Brian Eisen graduated magna cum laude and Phi Beta Kappa from Harvard College in 1988, where he majored in neurobiology. He earned his law degree from Harvard Law School in 1992, graduating cum laude. During law school, Mr. Eisen was a member of the environmental law review, and was awarded the prestigious Addison Brown Prize for Legal Writing. After graduating, Mr. Eisen earned the highest score on the following Ohio Bar Examination.
Prior to joining the firm, Mr. Eisen spent a year as a law clerk for the United States Court of Appeals for the 9th Circuit, and then spent three years as a trial attorney for the United States Department of Justice in Washington, D.C., where he prosecuted white collar fraud cases. Mr. Eisen gained some notoriety when he took on Philip Morris in a case alleging that tobacco companies were violating prohibitions on television advertising by the strategic placement of billboards at sports venues. That case led to the removal of “The Marlboro Man” and other tobacco advertising from NFL, MLB, and NBA stadiums and venues around the country. It also whet Mr. Eisen’s appetite for taking on big, well-funded litigation opponents.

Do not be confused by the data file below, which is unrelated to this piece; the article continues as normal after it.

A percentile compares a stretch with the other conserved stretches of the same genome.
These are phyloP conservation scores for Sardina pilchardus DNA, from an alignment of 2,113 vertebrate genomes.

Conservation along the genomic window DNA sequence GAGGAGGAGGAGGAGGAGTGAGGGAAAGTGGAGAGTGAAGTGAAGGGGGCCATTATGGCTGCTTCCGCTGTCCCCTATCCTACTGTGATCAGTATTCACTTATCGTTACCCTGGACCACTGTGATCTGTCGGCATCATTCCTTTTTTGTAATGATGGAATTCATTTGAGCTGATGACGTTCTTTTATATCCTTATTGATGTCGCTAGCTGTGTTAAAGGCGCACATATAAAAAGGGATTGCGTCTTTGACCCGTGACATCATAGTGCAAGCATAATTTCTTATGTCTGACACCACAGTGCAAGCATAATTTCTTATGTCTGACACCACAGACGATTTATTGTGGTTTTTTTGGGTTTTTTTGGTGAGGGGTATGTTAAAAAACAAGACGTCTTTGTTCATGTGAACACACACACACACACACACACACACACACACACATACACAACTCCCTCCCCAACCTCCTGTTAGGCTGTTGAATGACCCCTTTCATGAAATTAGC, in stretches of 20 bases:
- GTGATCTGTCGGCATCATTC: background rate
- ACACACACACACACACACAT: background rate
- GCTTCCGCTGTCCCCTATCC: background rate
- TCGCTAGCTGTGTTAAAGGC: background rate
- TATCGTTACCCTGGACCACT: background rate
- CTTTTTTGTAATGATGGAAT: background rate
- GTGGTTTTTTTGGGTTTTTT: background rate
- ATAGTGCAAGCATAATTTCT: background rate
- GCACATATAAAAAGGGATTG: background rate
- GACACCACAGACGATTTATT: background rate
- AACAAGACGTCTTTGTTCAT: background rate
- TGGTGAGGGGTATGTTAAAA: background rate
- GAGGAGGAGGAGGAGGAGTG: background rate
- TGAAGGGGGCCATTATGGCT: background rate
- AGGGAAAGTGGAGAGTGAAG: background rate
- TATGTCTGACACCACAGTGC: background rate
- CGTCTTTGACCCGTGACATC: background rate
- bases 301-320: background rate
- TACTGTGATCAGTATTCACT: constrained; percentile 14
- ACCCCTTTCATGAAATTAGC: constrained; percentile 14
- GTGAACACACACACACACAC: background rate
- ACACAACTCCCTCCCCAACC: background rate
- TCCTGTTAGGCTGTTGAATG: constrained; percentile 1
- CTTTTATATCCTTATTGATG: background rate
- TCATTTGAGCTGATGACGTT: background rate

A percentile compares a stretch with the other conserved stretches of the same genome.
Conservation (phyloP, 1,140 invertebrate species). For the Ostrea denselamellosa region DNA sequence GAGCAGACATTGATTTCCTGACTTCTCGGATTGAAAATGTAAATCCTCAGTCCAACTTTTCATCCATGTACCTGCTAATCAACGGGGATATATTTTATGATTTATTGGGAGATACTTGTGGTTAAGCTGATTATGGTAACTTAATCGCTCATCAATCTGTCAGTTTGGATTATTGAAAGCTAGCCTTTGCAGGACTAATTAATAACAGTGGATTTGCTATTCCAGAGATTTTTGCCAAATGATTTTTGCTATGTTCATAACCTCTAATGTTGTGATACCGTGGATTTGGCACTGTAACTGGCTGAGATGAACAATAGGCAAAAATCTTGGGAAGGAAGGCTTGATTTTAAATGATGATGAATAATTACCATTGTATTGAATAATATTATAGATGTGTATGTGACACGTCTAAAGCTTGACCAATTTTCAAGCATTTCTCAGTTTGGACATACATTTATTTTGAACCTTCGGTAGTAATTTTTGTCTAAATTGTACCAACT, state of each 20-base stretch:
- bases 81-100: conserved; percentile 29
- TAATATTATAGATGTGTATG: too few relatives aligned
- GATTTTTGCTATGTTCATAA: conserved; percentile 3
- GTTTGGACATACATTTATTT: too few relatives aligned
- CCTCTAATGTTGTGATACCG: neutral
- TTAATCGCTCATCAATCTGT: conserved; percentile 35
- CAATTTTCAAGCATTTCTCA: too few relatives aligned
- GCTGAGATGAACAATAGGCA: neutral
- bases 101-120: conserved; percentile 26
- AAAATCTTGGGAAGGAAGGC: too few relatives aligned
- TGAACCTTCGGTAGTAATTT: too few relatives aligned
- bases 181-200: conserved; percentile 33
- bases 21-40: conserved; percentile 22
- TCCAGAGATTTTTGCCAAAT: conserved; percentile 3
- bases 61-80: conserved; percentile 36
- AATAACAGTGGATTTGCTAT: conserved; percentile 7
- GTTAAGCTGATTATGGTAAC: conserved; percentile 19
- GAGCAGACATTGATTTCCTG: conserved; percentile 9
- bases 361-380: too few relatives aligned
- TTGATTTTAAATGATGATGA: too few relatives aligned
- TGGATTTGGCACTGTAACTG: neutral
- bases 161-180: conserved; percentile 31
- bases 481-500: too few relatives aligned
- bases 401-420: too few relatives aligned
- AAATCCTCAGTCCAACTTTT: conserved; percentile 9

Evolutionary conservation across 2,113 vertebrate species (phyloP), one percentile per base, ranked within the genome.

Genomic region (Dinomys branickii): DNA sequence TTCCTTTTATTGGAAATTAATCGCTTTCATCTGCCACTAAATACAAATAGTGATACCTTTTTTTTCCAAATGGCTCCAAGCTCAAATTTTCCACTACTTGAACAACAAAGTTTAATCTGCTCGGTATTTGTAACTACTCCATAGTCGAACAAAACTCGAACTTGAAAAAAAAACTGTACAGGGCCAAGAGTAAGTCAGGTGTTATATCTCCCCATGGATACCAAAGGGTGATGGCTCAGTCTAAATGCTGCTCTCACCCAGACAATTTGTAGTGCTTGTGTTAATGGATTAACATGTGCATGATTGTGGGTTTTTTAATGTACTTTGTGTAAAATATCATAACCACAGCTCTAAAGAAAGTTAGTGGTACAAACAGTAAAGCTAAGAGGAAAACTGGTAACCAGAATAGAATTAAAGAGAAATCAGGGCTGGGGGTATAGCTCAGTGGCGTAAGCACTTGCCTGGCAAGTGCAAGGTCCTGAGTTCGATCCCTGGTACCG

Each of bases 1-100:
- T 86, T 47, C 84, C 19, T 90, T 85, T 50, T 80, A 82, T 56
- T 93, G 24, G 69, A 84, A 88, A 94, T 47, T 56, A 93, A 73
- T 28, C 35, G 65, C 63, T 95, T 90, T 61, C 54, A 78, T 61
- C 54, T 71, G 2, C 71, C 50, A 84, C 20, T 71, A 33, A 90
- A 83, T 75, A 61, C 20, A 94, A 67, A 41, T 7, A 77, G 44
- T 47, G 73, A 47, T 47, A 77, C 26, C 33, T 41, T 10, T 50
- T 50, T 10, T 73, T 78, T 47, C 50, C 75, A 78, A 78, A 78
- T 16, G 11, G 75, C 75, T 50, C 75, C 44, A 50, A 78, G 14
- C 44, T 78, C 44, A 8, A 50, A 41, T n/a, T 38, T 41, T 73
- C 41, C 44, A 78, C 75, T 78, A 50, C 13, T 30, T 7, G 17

Since joining the firm in 1996, Mr. Eisen has focused his practice on cases of medical negligence and wrongful death. He has been first chair trial counsel in more than 15 medical malpractice cases, and he has obtained dozens of multi-million dollar verdicts and settlements on behalf of his clients. Mr. Eisen also has won cases in the Courts of Appeals, as well as the Supreme Court of Ohio. He is licensed to practice in Ohio and Washington, D.C.
Mr. Eisen spent several years as a member of the Ohio Board of Bar Examiners, where he drafted questions and graded answers for the Ohio bar examination. Mr. Eisen also is a past chair of the Medical Negligence Committee of the Ohio Association for Justice, and past president of the Cleveland Academy of Trial Attorneys. As a result of his experience and success, Mr. Eisen has been invited to speak at various seminars on litigation, trial procedure, and medical negligence.
In his spare time, Mr. Eisen coaches baseball and soccer. His teams regularly are regarded as mediocre. He does not intend to “give up his day job.”